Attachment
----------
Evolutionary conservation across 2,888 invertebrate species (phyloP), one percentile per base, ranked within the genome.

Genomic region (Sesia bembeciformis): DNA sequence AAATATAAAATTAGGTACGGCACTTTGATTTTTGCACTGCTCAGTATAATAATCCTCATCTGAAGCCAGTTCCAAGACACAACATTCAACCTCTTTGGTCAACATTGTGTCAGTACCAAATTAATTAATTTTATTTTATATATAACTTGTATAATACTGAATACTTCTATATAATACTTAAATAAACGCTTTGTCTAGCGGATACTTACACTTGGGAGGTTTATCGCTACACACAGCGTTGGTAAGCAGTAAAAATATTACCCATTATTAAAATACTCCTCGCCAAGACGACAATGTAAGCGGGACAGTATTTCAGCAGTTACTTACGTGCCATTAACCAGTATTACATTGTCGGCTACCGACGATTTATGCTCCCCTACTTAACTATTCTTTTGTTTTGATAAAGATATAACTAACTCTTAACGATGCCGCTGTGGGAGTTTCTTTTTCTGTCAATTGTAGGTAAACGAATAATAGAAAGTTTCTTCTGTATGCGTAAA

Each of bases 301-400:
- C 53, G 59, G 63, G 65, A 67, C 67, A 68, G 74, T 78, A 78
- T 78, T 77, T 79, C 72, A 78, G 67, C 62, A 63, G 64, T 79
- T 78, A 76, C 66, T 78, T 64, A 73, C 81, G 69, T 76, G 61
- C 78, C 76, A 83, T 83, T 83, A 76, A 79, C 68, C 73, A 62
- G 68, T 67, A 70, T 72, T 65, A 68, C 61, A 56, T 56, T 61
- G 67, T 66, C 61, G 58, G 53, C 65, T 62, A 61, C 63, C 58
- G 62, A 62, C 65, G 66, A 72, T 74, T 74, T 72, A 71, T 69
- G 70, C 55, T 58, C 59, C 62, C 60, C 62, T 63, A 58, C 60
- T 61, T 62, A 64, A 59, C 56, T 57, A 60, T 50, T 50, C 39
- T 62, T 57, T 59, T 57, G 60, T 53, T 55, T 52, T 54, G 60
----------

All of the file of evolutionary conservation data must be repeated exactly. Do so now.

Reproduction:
Evolutionary conservation across 2,888 invertebrate species (phyloP), one percentile per base, ranked within the genome.

Genomic region (Sesia bembeciformis): DNA sequence AAATATAAAATTAGGTACGGCACTTTGATTTTTGCACTGCTCAGTATAATAATCCTCATCTGAAGCCAGTTCCAAGACACAACATTCAACCTCTTTGGTCAACATTGTGTCAGTACCAAATTAATTAATTTTATTTTATATATAACTTGTATAATACTGAATACTTCTATATAATACTTAAATAAACGCTTTGTCTAGCGGATACTTACACTTGGGAGGTTTATCGCTACACACAGCGTTGGTAAGCAGTAAAAATATTACCCATTATTAAAATACTCCTCGCCAAGACGACAATGTAAGCGGGACAGTATTTCAGCAGTTACTTACGTGCCATTAACCAGTATTACATTGTCGGCTACCGACGATTTATGCTCCCCTACTTAACTATTCTTTTGTTTTGATAAAGATATAACTAACTCTTAACGATGCCGCTGTGGGAGTTTCTTTTTCTGTCAATTGTAGGTAAACGAATAATAGAAAGTTTCTTCTGTATGCGTAAA

Each of bases 301-400:
- C 53, G 59, G 63, G 65, A 67, C 67, A 68, G 74, T 78, A 78
- T 78, T 77, T 79, C 72, A 78, G 67, C 62, A 63, G 64, T 79
- T 78, A 76, C 66, T 78, T 64, A 73, C 81, G 69, T 76, G 61
- C 78, C 76, A 83, T 83, T 83, A 76, A 79, C 68, C 73, A 62
- G 68, T 67, A 70, T 72, T 65, A 68, C 61, A 56, T 56, T 61
- G 67, T 66, C 61, G 58, G 53, C 65, T 62, A 61, C 63, C 58
- G 62, A 62, C 65, G 66, A 72, T 74, T 74, T 72, A 71, T 69
- G 70, C 55, T 58, C 59, C 62, C 60, C 62, T 63, A 58, C 60
- T 61, T 62, A 64, A 59, C 56, T 57, A 60, T 50, T 50, C 39
- T 62, T 57, T 59, T 57, G 60, T 53, T 55, T 52, T 54, G 60